German Department Chair Eberhard Geyer began instructing at Hillsdale College, the department and the students studying the language have more than tripled in size. But what most students have found makes studying the language so appealing are the ways in which the students, professors, and honorary bring German culture to life on campus.
“There are students here on campus whom I have never spoken English to,” Associate Professor of German Fred Yaniga said. “Sometimes I’ll meet students and they’ll be with a significant other, or family member who doesn’t speak German and we’ll speak English, and we’ll stop and look at each other in the middle of the conversation and say, ‘This is the first time we’ve ever spoken English together. How strange.’”
Assistant Professor of German Stephen Naumann said though sometimes it’s necessary to break into English, he always gives students, even those just beginning to study the language, a chance to use German first.
This persistence of professors to bring out the best in students lends to the department its vibrant legacy. Geyer, who has taught German at the college since 1985, described how the program, particularly the number of students majoring or minoring in the language, has expanded over the years.
“When I came here there were some 30 students taking German [for a major or minor], and I was the only instructor, and now we have over 100 enrolled, and we have three German professors,” Geyer said. He attributed this growth to “dedicated teaching, viable in-house overseas programs, and vibrant extracurricular activities,” as well as the generosity of the college.
Though some students are more involved than others, between large weekly German lunches in the dining hall, a new film series each semester hosted by the professors, and festivals and food-centered gatherings put on by the Delta Phi Alpha German honorary, the department boasts a lively and active membership.
Last month, Naumann, Yaniga, and Geyer hosted a swath of 50 students for their yearly Oktoberfest cookout in Naumann’s backyard.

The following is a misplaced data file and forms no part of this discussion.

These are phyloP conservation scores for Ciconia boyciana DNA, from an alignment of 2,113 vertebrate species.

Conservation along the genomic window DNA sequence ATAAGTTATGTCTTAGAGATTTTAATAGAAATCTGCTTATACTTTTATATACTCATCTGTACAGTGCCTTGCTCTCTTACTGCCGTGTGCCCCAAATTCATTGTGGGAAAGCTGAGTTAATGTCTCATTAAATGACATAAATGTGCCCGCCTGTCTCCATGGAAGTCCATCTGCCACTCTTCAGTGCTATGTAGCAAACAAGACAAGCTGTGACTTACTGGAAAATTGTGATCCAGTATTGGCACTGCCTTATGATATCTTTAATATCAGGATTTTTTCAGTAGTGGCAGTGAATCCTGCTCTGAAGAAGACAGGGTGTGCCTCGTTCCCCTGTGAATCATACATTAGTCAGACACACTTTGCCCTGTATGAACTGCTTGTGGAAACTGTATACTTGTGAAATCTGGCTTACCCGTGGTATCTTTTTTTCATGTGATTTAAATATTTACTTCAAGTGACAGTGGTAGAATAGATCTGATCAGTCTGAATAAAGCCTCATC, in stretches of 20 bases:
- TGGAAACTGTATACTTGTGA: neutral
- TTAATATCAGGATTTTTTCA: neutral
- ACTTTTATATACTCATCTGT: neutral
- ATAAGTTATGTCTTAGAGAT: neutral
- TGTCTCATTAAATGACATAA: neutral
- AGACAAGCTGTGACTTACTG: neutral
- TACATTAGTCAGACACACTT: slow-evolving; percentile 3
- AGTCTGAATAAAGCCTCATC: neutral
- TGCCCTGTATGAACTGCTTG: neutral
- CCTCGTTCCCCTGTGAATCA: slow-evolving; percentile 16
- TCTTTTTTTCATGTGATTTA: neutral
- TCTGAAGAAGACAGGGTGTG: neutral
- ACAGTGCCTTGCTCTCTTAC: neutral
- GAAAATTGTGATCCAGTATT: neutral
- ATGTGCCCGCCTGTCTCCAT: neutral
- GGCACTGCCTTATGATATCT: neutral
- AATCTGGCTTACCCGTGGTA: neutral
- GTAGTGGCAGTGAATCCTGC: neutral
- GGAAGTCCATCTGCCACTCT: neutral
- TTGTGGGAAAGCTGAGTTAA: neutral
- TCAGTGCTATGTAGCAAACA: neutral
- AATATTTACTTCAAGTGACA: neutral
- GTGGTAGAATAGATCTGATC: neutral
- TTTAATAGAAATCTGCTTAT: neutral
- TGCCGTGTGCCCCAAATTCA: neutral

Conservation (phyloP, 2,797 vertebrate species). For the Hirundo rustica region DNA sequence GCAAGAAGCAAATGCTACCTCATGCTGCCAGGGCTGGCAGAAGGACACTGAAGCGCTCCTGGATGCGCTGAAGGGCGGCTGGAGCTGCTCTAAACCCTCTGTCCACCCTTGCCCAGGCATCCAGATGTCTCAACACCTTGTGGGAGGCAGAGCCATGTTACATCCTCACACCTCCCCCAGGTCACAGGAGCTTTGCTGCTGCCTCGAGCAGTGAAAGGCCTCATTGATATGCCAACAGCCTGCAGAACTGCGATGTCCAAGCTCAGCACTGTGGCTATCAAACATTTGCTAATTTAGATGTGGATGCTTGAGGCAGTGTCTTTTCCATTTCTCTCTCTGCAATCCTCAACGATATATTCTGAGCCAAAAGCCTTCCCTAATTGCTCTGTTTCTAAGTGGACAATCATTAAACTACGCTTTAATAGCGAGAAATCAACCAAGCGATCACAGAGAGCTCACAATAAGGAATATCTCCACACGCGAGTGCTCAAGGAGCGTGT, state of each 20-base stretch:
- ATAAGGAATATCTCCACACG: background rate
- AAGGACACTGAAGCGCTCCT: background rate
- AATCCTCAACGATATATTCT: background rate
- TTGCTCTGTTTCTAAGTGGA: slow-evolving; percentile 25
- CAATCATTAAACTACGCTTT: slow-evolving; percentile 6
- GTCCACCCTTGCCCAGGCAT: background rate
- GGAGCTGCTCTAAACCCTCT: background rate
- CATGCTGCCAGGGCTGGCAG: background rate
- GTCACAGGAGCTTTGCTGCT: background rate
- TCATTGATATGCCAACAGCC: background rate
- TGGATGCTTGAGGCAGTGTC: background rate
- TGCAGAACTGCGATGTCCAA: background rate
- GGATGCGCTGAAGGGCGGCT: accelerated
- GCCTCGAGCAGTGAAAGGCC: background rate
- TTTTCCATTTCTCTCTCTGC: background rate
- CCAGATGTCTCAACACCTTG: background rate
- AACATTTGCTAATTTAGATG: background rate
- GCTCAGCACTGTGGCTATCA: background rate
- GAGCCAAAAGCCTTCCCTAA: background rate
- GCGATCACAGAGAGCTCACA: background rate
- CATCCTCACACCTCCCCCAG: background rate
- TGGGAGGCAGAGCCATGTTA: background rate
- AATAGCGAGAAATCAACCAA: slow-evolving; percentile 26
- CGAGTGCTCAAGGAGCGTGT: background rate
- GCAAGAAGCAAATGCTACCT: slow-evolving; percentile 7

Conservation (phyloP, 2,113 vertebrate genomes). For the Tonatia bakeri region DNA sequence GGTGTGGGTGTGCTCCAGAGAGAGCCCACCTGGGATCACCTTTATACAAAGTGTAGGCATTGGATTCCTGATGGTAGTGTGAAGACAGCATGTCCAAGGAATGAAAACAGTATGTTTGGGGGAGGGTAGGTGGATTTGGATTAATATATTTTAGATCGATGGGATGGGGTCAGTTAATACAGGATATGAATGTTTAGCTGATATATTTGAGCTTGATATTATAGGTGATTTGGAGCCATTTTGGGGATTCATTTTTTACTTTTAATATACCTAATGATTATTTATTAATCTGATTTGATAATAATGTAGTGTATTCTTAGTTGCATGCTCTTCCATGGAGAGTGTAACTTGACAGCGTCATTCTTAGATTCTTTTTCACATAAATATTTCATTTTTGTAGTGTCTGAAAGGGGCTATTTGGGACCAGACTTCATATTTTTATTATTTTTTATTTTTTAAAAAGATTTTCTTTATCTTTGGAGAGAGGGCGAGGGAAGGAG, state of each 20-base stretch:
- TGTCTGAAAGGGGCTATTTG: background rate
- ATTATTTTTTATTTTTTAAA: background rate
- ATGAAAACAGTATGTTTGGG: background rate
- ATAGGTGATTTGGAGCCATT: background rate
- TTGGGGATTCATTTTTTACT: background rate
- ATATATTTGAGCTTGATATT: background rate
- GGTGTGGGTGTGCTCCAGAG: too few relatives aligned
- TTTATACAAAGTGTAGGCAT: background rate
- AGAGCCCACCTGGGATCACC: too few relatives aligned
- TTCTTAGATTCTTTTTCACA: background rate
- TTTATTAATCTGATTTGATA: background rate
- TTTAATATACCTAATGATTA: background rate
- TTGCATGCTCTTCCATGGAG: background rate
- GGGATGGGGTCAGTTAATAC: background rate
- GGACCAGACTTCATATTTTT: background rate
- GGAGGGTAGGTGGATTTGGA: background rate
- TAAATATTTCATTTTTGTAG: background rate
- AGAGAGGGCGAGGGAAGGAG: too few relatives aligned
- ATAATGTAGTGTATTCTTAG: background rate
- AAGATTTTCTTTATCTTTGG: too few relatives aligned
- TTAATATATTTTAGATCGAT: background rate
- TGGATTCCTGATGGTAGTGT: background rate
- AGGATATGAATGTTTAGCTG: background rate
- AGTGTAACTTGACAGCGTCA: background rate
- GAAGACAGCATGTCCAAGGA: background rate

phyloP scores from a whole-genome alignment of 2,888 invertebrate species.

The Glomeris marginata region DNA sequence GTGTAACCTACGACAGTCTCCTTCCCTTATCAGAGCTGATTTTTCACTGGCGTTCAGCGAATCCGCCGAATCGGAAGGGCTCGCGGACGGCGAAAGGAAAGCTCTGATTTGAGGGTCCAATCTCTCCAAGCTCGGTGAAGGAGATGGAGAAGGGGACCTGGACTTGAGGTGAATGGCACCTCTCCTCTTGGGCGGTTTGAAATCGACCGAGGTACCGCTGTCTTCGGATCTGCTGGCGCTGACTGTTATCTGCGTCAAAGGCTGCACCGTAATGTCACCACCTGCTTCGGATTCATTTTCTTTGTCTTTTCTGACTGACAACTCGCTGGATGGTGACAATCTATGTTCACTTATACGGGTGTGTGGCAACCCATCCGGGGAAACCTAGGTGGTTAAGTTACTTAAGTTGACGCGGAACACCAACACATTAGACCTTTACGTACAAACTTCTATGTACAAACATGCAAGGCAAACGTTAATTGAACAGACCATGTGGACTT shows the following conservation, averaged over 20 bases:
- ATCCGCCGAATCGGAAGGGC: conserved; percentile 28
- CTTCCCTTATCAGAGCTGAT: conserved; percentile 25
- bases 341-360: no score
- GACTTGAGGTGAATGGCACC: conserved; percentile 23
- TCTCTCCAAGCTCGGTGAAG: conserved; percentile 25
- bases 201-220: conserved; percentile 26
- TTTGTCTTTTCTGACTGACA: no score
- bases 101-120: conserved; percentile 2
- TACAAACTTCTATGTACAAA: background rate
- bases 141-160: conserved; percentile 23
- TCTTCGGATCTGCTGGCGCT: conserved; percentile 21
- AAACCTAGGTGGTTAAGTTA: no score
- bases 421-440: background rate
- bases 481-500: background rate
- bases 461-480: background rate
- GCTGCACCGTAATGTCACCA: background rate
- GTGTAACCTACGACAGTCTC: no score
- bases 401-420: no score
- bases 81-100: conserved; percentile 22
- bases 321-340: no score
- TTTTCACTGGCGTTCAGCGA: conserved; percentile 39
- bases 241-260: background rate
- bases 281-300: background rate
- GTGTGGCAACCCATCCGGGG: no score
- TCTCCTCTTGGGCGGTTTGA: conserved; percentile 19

“Yaniga gets some homemade brats from the local butcher, we roast them and we cook them Wisconsin-style in beer and onions on the stove, and then we have red cabbage and some other nice delicacies,” Naumann said. “We get pretzels from our bakery, and some beverages, and just kind of enjoy a few hours of conversation. Who doesn’t love to be outside for a couple hours on a Sunday afternoon in October?”
Oktoberfest, which Naumann has hosted since he began teaching at the college in 2012, also involves an initiation ceremony for the new members of the German honorary. The honorary organizes several other cultural activities each semester, including an annual cookout at Baw Beese Lake, called “Grillen Abend,” or “evening grill,” according to Delta Phi Alpha President Peter Partoll, a junior. Professors also host students at their houses for meals, and take students every year to the Christkindlmarket, or Christmas market, in Chicago.
“Most of all, it’s the spirit of what the Germans call Gemütlichkeit, a super long German word which just means ‘coziness,’” Yaniga explained. “Germans tend to need a party to create that, and they’re experts at creating that Gemütlichkeit atmosphere with festivals.”
It’s this feeling of Gemütlichkeit, among other things, that has endeared so many students to the department. Partoll, who took his first German class at Hillsdale his freshman year, is now a German major, in addition to leading the honorary.
Partoll explained that he was not planning on studying German in college until he visited Hillsdale. A few weeks into his freshman year, while taking an intro class, Naumann encouraged Partoll to move up to the German 102 class. Though Partoll decided not to advance until after the first semester, he was able to skip the intermediate class, and is now majoring in German.